Learning how to "back drill"?

Discussion in 'Sheet Metal' started by E28POWERM20, Jan 9, 2019.

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  1. Sep 17, 2019 #21

    pfarber

    pfarber

    pfarber

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    You'd really want about half that... about 2000RPM for small holes in Al. Most rivets are in the 1/8th range and don't need to be super fast. When I went through A&P classes we used the same 800/1200RPM pneumatic drill for Al and steel. A drill press is adjustable, most hand held pneumatic are not (although some do have hi/lo settings).

    I am currently using a HF 1/2 pneumatic drill to take out rivets and at 800RPM not having any issues.
     
  2. Sep 17, 2019 #22

    lakeracer69

    lakeracer69

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    You don't know what you're talking about. Perhaps you need to invest in a Machinists Handbook or actually work work in a machine shop and see how it's really done. Speeds and feeds are everything for "proper" material removal and tool life. Sure you can wallow along or burn up tools and maybe get the job done with just about any rpm.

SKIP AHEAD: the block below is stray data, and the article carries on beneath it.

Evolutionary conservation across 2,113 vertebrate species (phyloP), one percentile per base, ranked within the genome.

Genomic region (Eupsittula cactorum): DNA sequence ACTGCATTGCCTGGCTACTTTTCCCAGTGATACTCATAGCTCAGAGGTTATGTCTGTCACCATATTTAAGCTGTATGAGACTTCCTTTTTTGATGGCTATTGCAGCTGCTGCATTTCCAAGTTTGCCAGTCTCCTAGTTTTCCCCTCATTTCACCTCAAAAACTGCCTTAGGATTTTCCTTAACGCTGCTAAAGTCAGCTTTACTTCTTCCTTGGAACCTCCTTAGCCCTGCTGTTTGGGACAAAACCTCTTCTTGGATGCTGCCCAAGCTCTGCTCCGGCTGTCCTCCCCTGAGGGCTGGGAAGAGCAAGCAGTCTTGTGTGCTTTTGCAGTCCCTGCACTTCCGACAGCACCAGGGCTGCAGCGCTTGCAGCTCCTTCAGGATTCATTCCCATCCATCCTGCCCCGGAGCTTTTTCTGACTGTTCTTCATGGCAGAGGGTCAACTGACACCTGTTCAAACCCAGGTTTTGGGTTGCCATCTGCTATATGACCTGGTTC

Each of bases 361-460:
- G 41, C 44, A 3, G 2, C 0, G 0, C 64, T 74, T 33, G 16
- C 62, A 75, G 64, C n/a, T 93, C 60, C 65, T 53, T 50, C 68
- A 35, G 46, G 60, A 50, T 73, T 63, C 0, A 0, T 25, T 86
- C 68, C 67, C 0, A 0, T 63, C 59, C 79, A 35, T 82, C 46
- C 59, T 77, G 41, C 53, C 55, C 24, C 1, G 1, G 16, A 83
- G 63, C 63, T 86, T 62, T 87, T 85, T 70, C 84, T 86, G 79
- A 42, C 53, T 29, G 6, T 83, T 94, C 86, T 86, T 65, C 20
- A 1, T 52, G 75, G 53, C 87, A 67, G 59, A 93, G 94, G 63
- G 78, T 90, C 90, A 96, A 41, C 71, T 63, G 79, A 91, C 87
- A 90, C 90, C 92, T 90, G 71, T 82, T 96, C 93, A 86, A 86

Doing the calculation a 1/8" drill in aluminum would be 3200rpm. 3/32" @ 4266rpm. Hence, to answer the original question posed, buy a drill in the 3000-4000rpm range. Don't know where you came up with adjustable? LOL
     
  3. Sep 17, 2019 #23

    N804RV

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    Try laying out the rivet holes on virgin skin with a Sharpie, using the already drilled part as a template. Center punch the Sharpie dots with a spring loaded punch, then drill an undersized hole (use a #31 for a 1/8 rivet, or a #41 for a 3/32, etc.), then match drill the parts and cleco as you go, using a chuckable reamer. This will minimize the amount of bugger to the original holes you're trying to match.

    As far as the drill motor debate, I have a mid-priced pneumatic drill motor that is rated for 2,600 rpm. It has a full-tease trigger and is controllable down to very slow speed. But, for most aircraft work, I'll tease it a little to make sure I got a good bite, then let'er rip. I think I used the same #40 drill bit for almost a year before I replaced it.
     
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  4. Sep 17, 2019 #24

    narfi

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    If you are just replicating a skin, do it on the table. Your table should have a sacrificial layer on the top you can drill and cleco into.